THE FUTURE OF ELECTRICITY
Coal's future burns brightly
Rising worldwide demand for electricity will increase the number of coal-fired power plants, two studies say
A statement by U.S. Secretary of Energy Steven Chu last fall, that coal "is likely to be a major and growing source of electricity for the foreseeable future," surprised a lot of people.
To hear others forecast the future, as more solar, wind, and nuclear power plants begin producing electricity, coal will soon fade out of sight.
Two carefully researched studies show a much different view. Over the next two decades, worldwide coal use will increase dramatically. Coal is still very much on the energy map.
One report, the International Energy Outlook 2009 issued by the U.S. Department of Energy's Energy Information Administration, says that by 2030 the amount of coal used to produce electricity worldwide will increase from about 6,000 megatons to almost 9,000 megatons.
Another report, from the World Coal Institute in London, England, looks at the use of coal for industrial processes, such as making steel, and for generating electricity. Looking ahead to 2030, the institute predicts that overall coal use will increase by 60 percent.
Why the big jump?
Both reports show that the biggest increases in the use of coal to generate electricity will occur in rapidly developing regions of the world.
Hundreds of millions of people around the world have never had the benefits of electricity in their daily lives--and they want electric power as quickly as they can install it. People in these countries want reliable electric power for hospitals and schools. They want electricity to help provide safe drinking water and improve sanitation, to improve food production and refrigerated storage, and for all kinds of business activities.
As their populations and economies grow, these nations are choosing coal for several reasons. Coal is a so-called "hard path" fuel that can provide steady electric power 24 hours a day, with none of the on-again, off-again issues of intermittent sources such as wind or solar.
The price of coal typically does not vary as rapidly as some other fuels, making it simpler to predict annual operating costs. In many places, coal is a locally abundant domestic natural resource. It's also relatively simple to transport power plants using simple infrastructure such as rail lines and barges.
Both reports studied regional supplies of coal, transportation networks, the amount of money available to invest in new power plants, and the number of building permits already requested. The reports also examined population trends.
The Energy Information Administration report says that China's fleet of coal-based power plants, which generate 350 gigawatts of electricity today, will continue to expand rapidly. By 2030, China will produce an astonishing 950 gigawatts of electricity from coal. During the same period, India's fleet of coal-based power plants will grow from 78 gigawatts to 142 gigawatts. In South Africa, three coal-based power plants that had been closed for a decade are now operating again, with 12 new units in other areas under construction.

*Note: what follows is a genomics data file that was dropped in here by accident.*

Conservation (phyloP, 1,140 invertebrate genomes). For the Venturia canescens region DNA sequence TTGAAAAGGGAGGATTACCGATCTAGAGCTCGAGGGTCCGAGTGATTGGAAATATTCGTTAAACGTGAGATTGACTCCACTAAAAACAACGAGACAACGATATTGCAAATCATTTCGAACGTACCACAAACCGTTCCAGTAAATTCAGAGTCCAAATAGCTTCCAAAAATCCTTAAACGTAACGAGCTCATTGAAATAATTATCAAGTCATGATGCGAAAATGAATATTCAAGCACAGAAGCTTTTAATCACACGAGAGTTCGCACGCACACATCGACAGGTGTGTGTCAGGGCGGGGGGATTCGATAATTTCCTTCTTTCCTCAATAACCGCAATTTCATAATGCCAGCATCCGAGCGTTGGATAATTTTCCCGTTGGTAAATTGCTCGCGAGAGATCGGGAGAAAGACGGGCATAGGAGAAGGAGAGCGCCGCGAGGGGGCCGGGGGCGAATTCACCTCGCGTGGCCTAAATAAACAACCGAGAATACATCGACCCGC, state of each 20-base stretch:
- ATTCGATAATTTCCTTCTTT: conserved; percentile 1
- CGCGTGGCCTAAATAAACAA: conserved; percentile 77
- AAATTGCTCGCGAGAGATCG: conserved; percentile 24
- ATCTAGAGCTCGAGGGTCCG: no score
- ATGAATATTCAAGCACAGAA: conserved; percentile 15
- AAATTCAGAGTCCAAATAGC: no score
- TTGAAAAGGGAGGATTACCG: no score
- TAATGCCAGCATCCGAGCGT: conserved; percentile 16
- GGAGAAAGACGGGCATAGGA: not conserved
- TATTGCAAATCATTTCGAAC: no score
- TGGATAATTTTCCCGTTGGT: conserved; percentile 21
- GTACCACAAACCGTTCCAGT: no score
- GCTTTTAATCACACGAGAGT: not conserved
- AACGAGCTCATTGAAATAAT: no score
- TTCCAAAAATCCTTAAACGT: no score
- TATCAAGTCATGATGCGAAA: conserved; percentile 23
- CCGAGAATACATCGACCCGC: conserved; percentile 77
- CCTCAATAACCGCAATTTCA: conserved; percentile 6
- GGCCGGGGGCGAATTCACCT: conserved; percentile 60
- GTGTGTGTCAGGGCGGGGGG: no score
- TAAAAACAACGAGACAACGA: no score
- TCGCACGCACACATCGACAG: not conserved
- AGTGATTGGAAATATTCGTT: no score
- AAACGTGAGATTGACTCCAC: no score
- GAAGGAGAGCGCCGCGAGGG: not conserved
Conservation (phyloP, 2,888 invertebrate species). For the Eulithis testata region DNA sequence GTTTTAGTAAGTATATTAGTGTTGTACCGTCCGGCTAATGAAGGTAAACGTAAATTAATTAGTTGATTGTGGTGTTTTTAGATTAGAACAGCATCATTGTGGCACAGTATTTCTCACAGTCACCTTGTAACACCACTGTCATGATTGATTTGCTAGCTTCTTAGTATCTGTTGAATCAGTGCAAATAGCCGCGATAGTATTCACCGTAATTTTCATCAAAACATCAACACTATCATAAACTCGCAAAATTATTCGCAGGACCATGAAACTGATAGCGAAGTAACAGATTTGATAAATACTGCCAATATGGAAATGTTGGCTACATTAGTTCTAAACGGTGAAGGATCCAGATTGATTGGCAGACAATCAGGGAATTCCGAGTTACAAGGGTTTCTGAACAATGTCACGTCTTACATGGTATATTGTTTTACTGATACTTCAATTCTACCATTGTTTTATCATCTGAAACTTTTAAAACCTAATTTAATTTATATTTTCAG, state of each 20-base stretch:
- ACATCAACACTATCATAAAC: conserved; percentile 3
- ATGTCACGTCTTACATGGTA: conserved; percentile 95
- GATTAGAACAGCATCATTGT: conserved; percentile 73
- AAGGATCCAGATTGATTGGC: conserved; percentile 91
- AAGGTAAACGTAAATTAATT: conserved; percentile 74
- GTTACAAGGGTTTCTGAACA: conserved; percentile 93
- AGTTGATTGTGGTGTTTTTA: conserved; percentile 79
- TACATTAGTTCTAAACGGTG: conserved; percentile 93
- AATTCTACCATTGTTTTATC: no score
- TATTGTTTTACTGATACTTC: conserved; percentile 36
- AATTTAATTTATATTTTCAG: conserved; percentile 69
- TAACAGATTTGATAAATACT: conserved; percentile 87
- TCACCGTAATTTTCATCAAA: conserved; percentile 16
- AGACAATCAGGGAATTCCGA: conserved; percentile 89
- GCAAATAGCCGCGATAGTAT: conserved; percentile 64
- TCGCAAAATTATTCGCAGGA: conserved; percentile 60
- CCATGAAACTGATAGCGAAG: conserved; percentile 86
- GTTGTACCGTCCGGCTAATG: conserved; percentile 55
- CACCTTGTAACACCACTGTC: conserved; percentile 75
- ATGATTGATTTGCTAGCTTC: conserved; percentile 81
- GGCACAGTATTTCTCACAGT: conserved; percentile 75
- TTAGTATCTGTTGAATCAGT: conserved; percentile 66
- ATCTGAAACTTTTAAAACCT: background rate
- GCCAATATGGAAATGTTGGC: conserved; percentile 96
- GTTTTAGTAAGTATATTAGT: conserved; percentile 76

Using coal is part of many nations' plans to catch up with the highly industrialized economies and lifestyles of the countries in the European Union, the United States, Canada, Australia, and the rest of the developed world. Improved technology for coal could speed the process.
A multi-purpose group of energy activities northwest of Beulah, N.D., provides a glimpse of coalï¿½s future. The three-part site includes a coal mine, a gasification plant, and a generating station. Antelope Valley Station is a part of Basin Electric Power Cooperative, which generates and transmits electricity for 136 member cooperative systems throughout North Dakota and eight other states.
Today, the coal mine supplies the raw material to produce a gas at the Great Plains Synfuel Plant. The synfuel process requires 2-inch or larger chunks of coal that are processed to release gases; the smaller leftover pieces are sent over to Antelope Valley where they are used in a combustion process to generate electricity.
Floyd Robb, Basin Electric's vice president of communications, says, "The natural gas from coal that is produced at the Great Plains Synfuel Plant is injected into a pipeline that transports it to consumers throughout the United States. A different gas, carbon dioxide, that is captured from the synfuel process is compressed and travels through a separate pipeline into Canada, where it is used for enhanced oil recovery."
Robb says, "If we are successful in developing a carbon dioxide capturing process at the Antelope Valley Station, that carbon dioxide could be injected into the same pipeline that goes to Canada. We are getting calls from all over the world from companies and people who are interested in the capture and transport of carbon dioxide from the combustion of coal."
The National Rural Electric Cooperative Association also conducts studies of energy trends. Dave Mohre, executive director of the association's Energy and Power Division, says, "For the last 10 years, about 80 percent of the electricity generated by co-ops has come from coal. Today, that is changing. In the future, there may be some increase in overall coal use, but not much. The number of tons of coal we use may not change much, but it will be a different percentage of the generation mix."